Like a lot of others in the world, who have lost a loved one to suicide, I could relate to this story. This year has been extremely tough for my family and I, we lost three dogs (our oldest who we'd had since 1998, our one girl in the mix who was 6, and a puppy that we'd only had for a couple of weeks and who'd died of intestinal complications) (Let me just explain, that our dogs means the world to us, they are our babies, we love them all equally, and consider them to be family; so you can just imagine how tough it was when we went from having a little pack of 5 to only 2) and we lost my grandmother this year.
No matter what age a loved one dies at, I don't think it becomes any easier letting go, that's how it was with my grandmother anyway. I was extremely close with her, and called her every Sunday to catch up, and she came to visit us every 9 months. Of course, I was absolutely devastated when we found got the call that my grandmother had died. Like losing someone, I also believe suicide doesn't have an age limit either, where it gets easier to deal with.
It's so unexpected, at least in my families case, because all you want to do is ask them a ton questions, like "Why?", "What happened?" and "How could you do this to us?" For me it was extremely difficult, because that moment when I found out, it just kept going through my head that all I wanted to do was talk to her just one more time. I wanted to be able to give her a hug, and tell her, "I love you always, Omi."
Some of you may be wondering, why are you sharing this? Why do we care? Well here's my answer: Sometimes it just good to get out how you feel. That's something that Hannah and I have in common actually. Except Hannah never felt like she had the right place where she was able to let it out how she felt.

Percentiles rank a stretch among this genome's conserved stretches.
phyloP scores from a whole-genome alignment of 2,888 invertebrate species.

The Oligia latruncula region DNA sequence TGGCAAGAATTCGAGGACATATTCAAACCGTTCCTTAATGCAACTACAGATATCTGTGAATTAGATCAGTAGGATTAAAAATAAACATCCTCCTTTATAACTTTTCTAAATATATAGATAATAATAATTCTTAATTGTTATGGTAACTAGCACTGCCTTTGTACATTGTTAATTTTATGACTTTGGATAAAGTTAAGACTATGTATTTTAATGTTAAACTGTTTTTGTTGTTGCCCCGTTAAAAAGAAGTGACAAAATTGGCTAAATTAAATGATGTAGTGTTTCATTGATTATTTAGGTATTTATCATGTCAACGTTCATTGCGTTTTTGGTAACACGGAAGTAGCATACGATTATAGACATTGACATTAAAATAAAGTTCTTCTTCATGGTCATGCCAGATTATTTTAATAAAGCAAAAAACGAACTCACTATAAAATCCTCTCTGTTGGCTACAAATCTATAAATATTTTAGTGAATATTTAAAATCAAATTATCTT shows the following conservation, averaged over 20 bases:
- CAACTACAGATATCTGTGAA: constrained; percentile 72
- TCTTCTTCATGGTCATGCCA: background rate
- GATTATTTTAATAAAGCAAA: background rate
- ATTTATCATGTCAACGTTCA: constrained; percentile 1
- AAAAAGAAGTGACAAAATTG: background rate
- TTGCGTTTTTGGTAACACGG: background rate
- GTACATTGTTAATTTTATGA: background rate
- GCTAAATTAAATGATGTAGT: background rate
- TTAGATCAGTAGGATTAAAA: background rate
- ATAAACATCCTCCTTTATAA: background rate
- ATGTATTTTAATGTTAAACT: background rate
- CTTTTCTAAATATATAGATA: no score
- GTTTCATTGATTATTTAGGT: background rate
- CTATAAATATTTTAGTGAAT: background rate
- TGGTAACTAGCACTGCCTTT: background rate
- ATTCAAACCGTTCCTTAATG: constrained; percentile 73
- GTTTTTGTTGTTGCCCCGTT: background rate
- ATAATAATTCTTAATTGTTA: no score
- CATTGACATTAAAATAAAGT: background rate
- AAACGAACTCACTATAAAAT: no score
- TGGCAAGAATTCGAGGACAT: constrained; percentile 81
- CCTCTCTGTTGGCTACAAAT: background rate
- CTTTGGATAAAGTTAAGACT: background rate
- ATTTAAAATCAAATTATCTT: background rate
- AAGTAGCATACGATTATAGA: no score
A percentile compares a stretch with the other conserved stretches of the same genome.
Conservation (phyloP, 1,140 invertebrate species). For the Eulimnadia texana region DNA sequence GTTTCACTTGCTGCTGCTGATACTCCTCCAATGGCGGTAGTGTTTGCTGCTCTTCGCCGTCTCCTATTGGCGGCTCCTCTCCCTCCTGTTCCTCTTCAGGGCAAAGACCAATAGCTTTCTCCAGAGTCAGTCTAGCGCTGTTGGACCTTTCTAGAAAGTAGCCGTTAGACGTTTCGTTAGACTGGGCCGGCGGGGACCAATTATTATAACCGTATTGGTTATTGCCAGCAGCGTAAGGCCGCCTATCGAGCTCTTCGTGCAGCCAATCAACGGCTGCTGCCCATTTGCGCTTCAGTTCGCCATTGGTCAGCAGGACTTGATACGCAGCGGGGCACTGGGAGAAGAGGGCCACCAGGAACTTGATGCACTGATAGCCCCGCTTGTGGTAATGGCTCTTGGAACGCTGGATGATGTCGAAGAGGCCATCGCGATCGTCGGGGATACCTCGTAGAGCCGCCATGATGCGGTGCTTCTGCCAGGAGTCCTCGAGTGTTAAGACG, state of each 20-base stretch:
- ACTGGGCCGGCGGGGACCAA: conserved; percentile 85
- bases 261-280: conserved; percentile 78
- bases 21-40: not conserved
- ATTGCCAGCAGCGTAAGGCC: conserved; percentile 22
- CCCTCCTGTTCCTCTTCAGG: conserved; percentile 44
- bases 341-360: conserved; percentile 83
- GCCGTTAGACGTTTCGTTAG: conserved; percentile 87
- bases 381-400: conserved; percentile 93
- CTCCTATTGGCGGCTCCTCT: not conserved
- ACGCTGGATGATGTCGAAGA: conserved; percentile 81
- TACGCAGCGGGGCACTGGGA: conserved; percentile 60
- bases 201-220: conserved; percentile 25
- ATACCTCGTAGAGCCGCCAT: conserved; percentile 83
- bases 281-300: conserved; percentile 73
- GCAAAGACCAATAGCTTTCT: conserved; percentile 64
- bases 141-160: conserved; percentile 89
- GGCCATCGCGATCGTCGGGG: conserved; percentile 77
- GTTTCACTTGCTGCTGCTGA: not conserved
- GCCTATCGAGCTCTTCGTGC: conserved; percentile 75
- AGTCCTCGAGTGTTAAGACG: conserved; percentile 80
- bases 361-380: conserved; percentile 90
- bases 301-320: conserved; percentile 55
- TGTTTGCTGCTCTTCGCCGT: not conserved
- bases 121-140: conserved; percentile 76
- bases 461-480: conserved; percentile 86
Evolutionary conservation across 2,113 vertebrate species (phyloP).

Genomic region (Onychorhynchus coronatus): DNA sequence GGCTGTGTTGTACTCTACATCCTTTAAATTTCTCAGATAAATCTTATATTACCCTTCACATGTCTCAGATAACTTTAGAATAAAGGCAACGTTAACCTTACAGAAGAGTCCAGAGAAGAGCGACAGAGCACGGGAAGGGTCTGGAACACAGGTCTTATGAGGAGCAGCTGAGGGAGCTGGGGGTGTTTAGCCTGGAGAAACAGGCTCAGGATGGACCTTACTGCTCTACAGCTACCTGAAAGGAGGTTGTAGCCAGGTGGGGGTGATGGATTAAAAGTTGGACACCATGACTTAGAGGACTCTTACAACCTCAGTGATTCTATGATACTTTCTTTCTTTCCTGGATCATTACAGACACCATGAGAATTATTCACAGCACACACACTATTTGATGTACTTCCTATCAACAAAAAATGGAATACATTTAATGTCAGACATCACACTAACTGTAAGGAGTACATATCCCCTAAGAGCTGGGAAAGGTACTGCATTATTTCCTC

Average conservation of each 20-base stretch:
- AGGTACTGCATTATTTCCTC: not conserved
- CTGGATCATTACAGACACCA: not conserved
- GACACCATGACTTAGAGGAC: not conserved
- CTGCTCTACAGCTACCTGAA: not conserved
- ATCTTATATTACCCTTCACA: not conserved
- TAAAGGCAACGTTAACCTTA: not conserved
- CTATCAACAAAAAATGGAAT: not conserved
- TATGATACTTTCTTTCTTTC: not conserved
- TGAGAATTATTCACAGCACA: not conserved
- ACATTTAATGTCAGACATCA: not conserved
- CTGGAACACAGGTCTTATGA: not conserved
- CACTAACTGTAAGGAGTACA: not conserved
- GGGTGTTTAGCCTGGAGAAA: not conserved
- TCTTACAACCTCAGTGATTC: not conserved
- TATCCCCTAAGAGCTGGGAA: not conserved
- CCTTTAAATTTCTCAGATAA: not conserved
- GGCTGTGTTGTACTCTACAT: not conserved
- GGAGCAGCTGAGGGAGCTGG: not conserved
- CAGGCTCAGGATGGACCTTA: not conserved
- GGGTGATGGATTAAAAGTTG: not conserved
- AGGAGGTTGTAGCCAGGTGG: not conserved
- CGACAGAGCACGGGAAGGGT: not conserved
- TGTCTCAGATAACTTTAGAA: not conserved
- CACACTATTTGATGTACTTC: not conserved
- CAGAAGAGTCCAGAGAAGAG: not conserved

As I'm sitting here at my desk, listening to Hannah's tapes on Youtube, because yes, Jay Asher actually had someone record the 13 tapes that Clay listens to in 13 Reasons Why; I can't help feeling the pain that came as I read this book. I don't think it's a bad pain or even a good pain, it's just sort of this aching in my chest; that feeling of sadness as I remember everything that has happened in the last few months in my life.
This book has helped so many people, either by helping them overcome that feeling of someone thinking about taking their life, helping someone else stop that kind of thinking, someone dealing with the death of a loved one who committed suicide, or even realizing that there could be so many different reasons of why your loved one took his/her own life. This book is absolutely devastating, but not in a bad way. I thought this story was so beautiful, so heartfelt!
I loved Clay's different reactions as he listened to Hannah's tapes, listening to her talk about the people that ended up causing her to take her own life. Of course, as I read this story, I had some of the same thoughts as Clay, such as, "Why is she blaming these people, why is she making them feel terrible, just like she felt about herself?", but as I kept reading I started seeing a lot of things more clearly through the point of view of Hannah.
Before I end this extremely long entry (sorry, by the way for that!!) I do want to add a couple of websites for information that are related to this story:
http://suicidehotlines.com/national.html (this is the National Suicide hotline for the US, for if anyone ever feels like they need information on this topic)
And http://www.youtube.com/hannahsfriend13 (this is the youtube channel where you can listen to Hannah's tapes, I recommend you either do this after you read the book or listen as you go along. Oh and it isn't everything from the book, mainly just the names of the people that affected her.)
I hope I didn't give too much away, and I really hope that if any of you get a chance to pick this book up, then do it!! It's probably one of the best stories I've ever read. Sorry this entry is so extremely long!
The Romance Bookie